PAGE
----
I’ve written before about my fascination with the CSI (Crime Scene Investigation)-franchised television series. Recognized as some of the most-watched TV dramas in the world in 2011, its plots are modeled on the classic “whodunit” format popularized in Sherlock Holmes stories.
Week after week, teams of forensic specialists from Las Vegas, Miami and New York investigate human failure at its worst, relying, in the process, on a seductive mix of cutting-edge technology and good old common sense to find clues and answers to what frequently are complex questions.
Fans of the CSI shows who work in the maintenance arena no doubt recognize parallels to the asset reliability field: In our world, the maintainer is the FSI (or Failure Scene Investigator) armed with a preventive, predictive and diagnostic/forensic toolkit to examine and determine a failure’s root-cause culprit and put in place a strategy to avert similar failure occurrences in the future.
Each CSI episode showcases innovative approaches to troubleshooting through the use of diagnostic technology and attention to crime-scene details. Although the characters may take license with technological capabilities from time to time, they do successfully portray the real-life investigator’s mission to solve every crime and make it difficult for perpetrators to escape—and also deter future criminal activity.
The majority of maintenance departments I’ve worked with have excelled in a reactive approach to maintaining assets, spending most of their time reacting to failure, choosing to repair and replace and do whatever is needed to “keep the machines running at all costs.” Sound familiar?
Assuring maximum asset availability calls for a cold, calculated, proactive maintenance approach. That, in turn, demands an innovative view of
failure. By changing our own mandate to one that resembles a CSI approach—i.e., “Solve and recognize every asset failure and through understanding, develop a strategy to deter this failure resulting in any future unplanned loss of service”—we automatically thrust ourselves into a proactive role. This type of approach harmonizes and validates the use of preventive, predictive, and diagnostic strategies with our repair capabilities driven wholly by the asset’s needs!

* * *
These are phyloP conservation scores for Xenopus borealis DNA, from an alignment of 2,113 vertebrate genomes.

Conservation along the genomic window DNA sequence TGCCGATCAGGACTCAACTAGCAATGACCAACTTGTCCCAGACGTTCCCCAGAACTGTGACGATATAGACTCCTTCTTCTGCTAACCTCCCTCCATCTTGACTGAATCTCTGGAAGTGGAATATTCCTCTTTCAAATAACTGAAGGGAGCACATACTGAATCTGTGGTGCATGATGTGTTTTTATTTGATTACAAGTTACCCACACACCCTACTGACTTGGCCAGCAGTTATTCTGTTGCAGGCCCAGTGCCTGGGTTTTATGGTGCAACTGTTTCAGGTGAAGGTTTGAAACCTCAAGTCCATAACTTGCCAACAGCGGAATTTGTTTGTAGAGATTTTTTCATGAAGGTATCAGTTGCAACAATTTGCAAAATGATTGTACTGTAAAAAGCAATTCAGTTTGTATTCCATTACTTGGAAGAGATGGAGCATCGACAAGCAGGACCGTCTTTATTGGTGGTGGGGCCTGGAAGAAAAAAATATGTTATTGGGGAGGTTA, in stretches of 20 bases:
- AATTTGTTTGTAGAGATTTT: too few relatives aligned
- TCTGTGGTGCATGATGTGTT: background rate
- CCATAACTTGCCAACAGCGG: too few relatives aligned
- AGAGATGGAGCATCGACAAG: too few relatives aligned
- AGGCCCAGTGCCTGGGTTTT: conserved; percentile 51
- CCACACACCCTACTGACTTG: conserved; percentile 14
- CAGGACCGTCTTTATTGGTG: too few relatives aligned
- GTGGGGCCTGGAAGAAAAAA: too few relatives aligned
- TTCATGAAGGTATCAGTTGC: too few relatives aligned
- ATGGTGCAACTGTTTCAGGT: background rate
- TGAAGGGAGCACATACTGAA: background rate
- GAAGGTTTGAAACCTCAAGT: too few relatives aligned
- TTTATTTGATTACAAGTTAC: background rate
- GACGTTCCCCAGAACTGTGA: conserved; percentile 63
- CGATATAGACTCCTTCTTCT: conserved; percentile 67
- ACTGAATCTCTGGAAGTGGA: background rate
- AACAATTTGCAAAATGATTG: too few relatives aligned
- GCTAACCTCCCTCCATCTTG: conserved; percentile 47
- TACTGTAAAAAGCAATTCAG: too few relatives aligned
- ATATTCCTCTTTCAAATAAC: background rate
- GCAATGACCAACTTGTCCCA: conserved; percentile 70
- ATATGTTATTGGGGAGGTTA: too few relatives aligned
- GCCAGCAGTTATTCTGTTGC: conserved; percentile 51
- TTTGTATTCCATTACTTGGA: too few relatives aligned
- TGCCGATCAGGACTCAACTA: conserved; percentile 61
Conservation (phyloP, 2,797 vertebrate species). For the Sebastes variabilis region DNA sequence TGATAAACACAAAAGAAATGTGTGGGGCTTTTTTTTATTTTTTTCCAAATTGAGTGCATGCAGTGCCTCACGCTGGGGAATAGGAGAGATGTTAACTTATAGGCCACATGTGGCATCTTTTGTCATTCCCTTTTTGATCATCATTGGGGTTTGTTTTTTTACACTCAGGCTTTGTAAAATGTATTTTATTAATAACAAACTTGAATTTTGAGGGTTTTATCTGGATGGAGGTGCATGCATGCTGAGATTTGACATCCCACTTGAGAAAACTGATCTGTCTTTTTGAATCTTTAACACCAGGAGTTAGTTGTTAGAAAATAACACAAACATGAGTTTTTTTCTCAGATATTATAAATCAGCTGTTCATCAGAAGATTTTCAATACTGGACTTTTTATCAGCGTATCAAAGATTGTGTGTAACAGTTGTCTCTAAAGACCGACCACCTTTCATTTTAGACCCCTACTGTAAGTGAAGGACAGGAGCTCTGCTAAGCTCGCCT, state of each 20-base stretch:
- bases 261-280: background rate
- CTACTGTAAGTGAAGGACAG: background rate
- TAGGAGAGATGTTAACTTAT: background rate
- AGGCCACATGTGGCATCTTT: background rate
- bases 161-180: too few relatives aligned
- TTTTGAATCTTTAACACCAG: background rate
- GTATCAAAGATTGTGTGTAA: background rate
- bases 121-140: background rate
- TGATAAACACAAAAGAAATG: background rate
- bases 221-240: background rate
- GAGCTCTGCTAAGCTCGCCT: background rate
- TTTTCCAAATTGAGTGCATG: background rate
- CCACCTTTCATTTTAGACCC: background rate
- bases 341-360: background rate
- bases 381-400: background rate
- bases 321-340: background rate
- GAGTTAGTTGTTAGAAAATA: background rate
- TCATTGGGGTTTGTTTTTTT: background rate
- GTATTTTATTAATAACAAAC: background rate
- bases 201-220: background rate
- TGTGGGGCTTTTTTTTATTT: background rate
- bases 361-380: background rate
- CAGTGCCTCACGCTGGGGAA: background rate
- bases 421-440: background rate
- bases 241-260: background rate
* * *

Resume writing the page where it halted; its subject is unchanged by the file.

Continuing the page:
Any time a piece of equipment or component fails, it leaves behind an evidence trail that can be documented and followed to determine the root failure cause and, in the process, fuel development of a suitable failure prevention/prediction/management strategy. Even though CSI junkies know we must “protect the crime [failure] scene at all costs,” in our haste to “keep the equipment running at all costs,” we often destroy the failure scene—and either contaminate or throw out the evidence. Moreover, few maintenance departments photograph failure scenes and bag and tag damaged or failed parts for post-repair forensic analyses.
By nature of the job, every maintainer is an FSI, responsible for equipment reliability through better understanding of equipment failure. If we are to significantly reduce our levels of maintainability while increasing availability and reliability levels, we must work toward the systematic investigation of every equipment failure.
Incorporating a law-enforcement, CSI-type of approach, the following eight steps lay out an innovative procedure manual for better understanding and dealing with equipment failure.
Adopting the FSI methodology listed above requires a disciplined “planned and scheduled” approach to be in place—and that’s a very important step toward maintenance excellence. MT